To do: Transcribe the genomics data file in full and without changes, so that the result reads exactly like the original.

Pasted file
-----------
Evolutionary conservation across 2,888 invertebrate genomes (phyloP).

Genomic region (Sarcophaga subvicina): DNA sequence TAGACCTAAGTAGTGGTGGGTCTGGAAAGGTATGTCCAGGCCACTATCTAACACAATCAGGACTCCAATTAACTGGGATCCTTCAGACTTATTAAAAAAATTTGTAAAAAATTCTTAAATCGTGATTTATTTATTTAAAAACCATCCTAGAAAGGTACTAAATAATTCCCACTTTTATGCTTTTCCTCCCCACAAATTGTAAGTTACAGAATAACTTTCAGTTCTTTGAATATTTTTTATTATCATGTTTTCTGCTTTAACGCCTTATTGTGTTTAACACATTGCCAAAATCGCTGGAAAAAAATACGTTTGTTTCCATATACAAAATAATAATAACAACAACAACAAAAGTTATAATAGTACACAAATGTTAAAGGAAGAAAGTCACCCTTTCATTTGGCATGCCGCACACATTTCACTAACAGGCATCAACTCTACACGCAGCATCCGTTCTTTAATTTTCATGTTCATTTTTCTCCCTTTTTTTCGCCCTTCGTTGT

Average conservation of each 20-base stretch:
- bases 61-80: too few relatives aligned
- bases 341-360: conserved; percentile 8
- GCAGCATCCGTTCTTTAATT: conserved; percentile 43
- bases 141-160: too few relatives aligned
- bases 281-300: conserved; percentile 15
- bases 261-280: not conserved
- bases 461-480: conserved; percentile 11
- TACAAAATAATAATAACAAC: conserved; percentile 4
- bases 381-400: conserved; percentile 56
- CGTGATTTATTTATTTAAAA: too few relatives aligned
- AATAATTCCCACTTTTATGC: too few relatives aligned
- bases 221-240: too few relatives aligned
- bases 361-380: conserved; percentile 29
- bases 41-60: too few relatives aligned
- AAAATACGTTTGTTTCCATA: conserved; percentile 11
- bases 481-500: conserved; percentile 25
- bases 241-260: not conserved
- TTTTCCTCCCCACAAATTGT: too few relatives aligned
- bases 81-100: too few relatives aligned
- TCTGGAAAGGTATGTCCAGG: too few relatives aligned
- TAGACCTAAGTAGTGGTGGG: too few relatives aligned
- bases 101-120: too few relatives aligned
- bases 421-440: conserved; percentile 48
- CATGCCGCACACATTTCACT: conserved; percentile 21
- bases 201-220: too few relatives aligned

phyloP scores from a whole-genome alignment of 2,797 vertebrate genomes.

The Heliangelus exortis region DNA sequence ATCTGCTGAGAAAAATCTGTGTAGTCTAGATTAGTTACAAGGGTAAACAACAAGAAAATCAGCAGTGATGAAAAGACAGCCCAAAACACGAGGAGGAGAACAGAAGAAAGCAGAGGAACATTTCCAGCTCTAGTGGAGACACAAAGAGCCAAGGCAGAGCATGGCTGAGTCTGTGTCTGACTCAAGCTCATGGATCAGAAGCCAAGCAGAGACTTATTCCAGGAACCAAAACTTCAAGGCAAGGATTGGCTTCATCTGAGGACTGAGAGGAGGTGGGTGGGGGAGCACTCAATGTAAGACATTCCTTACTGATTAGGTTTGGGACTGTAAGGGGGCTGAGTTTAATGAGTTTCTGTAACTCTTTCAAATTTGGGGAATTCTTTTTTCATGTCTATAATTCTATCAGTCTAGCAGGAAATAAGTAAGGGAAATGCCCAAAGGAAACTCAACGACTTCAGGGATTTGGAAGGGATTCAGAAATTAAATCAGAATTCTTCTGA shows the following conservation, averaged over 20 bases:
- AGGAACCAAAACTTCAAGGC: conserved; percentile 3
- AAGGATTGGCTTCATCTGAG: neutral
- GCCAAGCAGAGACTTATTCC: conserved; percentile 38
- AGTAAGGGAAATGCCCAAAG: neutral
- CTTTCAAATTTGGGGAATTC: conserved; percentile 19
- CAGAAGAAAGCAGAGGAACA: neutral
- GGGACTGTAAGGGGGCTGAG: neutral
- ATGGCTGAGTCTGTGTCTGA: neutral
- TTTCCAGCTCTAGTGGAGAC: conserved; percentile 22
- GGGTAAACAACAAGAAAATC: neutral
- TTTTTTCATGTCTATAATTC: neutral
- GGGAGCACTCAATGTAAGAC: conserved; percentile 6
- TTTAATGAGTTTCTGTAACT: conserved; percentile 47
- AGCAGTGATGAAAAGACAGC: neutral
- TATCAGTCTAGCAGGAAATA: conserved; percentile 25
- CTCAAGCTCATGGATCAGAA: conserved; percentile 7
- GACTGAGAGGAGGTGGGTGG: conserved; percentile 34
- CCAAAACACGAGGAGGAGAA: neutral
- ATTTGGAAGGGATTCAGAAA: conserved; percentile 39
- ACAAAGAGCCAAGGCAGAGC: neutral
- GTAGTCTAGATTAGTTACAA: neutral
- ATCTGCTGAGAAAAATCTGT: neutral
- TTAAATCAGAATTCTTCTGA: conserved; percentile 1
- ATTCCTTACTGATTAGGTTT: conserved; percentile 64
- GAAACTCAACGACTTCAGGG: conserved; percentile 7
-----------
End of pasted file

Evolutionary conservation across 2,888 invertebrate genomes (phyloP).

Genomic region (Sarcophaga subvicina): DNA sequence TAGACCTAAGTAGTGGTGGGTCTGGAAAGGTATGTCCAGGCCACTATCTAACACAATCAGGACTCCAATTAACTGGGATCCTTCAGACTTATTAAAAAAATTTGTAAAAAATTCTTAAATCGTGATTTATTTATTTAAAAACCATCCTAGAAAGGTACTAAATAATTCCCACTTTTATGCTTTTCCTCCCCACAAATTGTAAGTTACAGAATAACTTTCAGTTCTTTGAATATTTTTTATTATCATGTTTTCTGCTTTAACGCCTTATTGTGTTTAACACATTGCCAAAATCGCTGGAAAAAAATACGTTTGTTTCCATATACAAAATAATAATAACAACAACAACAAAAGTTATAATAGTACACAAATGTTAAAGGAAGAAAGTCACCCTTTCATTTGGCATGCCGCACACATTTCACTAACAGGCATCAACTCTACACGCAGCATCCGTTCTTTAATTTTCATGTTCATTTTTCTCCCTTTTTTTCGCCCTTCGTTGT

Average conservation of each 20-base stretch:
- bases 61-80: too few relatives aligned
- bases 341-360: conserved; percentile 8
- GCAGCATCCGTTCTTTAATT: conserved; percentile 43
- bases 141-160: too few relatives aligned
- bases 281-300: conserved; percentile 15
- bases 261-280: not conserved
- bases 461-480: conserved; percentile 11
- TACAAAATAATAATAACAAC: conserved; percentile 4
- bases 381-400: conserved; percentile 56
- CGTGATTTATTTATTTAAAA: too few relatives aligned
- AATAATTCCCACTTTTATGC: too few relatives aligned
- bases 221-240: too few relatives aligned
- bases 361-380: conserved; percentile 29
- bases 41-60: too few relatives aligned
- AAAATACGTTTGTTTCCATA: conserved; percentile 11
- bases 481-500: conserved; percentile 25
- bases 241-260: not conserved
- TTTTCCTCCCCACAAATTGT: too few relatives aligned
- bases 81-100: too few relatives aligned
- TCTGGAAAGGTATGTCCAGG: too few relatives aligned
- TAGACCTAAGTAGTGGTGGG: too few relatives aligned
- bases 101-120: too few relatives aligned
- bases 421-440: conserved; percentile 48
- CATGCCGCACACATTTCACT: conserved; percentile 21
- bases 201-220: too few relatives aligned

phyloP scores from a whole-genome alignment of 2,797 vertebrate genomes.

The Heliangelus exortis region DNA sequence ATCTGCTGAGAAAAATCTGTGTAGTCTAGATTAGTTACAAGGGTAAACAACAAGAAAATCAGCAGTGATGAAAAGACAGCCCAAAACACGAGGAGGAGAACAGAAGAAAGCAGAGGAACATTTCCAGCTCTAGTGGAGACACAAAGAGCCAAGGCAGAGCATGGCTGAGTCTGTGTCTGACTCAAGCTCATGGATCAGAAGCCAAGCAGAGACTTATTCCAGGAACCAAAACTTCAAGGCAAGGATTGGCTTCATCTGAGGACTGAGAGGAGGTGGGTGGGGGAGCACTCAATGTAAGACATTCCTTACTGATTAGGTTTGGGACTGTAAGGGGGCTGAGTTTAATGAGTTTCTGTAACTCTTTCAAATTTGGGGAATTCTTTTTTCATGTCTATAATTCTATCAGTCTAGCAGGAAATAAGTAAGGGAAATGCCCAAAGGAAACTCAACGACTTCAGGGATTTGGAAGGGATTCAGAAATTAAATCAGAATTCTTCTGA shows the following conservation, averaged over 20 bases:
- AGGAACCAAAACTTCAAGGC: conserved; percentile 3
- AAGGATTGGCTTCATCTGAG: neutral
- GCCAAGCAGAGACTTATTCC: conserved; percentile 38
- AGTAAGGGAAATGCCCAAAG: neutral
- CTTTCAAATTTGGGGAATTC: conserved; percentile 19
- CAGAAGAAAGCAGAGGAACA: neutral
- GGGACTGTAAGGGGGCTGAG: neutral
- ATGGCTGAGTCTGTGTCTGA: neutral
- TTTCCAGCTCTAGTGGAGAC: conserved; percentile 22
- GGGTAAACAACAAGAAAATC: neutral
- TTTTTTCATGTCTATAATTC: neutral
- GGGAGCACTCAATGTAAGAC: conserved; percentile 6
- TTTAATGAGTTTCTGTAACT: conserved; percentile 47
- AGCAGTGATGAAAAGACAGC: neutral
- TATCAGTCTAGCAGGAAATA: conserved; percentile 25
- CTCAAGCTCATGGATCAGAA: conserved; percentile 7
- GACTGAGAGGAGGTGGGTGG: conserved; percentile 34
- CCAAAACACGAGGAGGAGAA: neutral
- ATTTGGAAGGGATTCAGAAA: conserved; percentile 39
- ACAAAGAGCCAAGGCAGAGC: neutral
- GTAGTCTAGATTAGTTACAA: neutral
- ATCTGCTGAGAAAAATCTGT: neutral
- TTAAATCAGAATTCTTCTGA: conserved; percentile 1
- ATTCCTTACTGATTAGGTTT: conserved; percentile 64
- GAAACTCAACGACTTCAGGG: conserved; percentile 7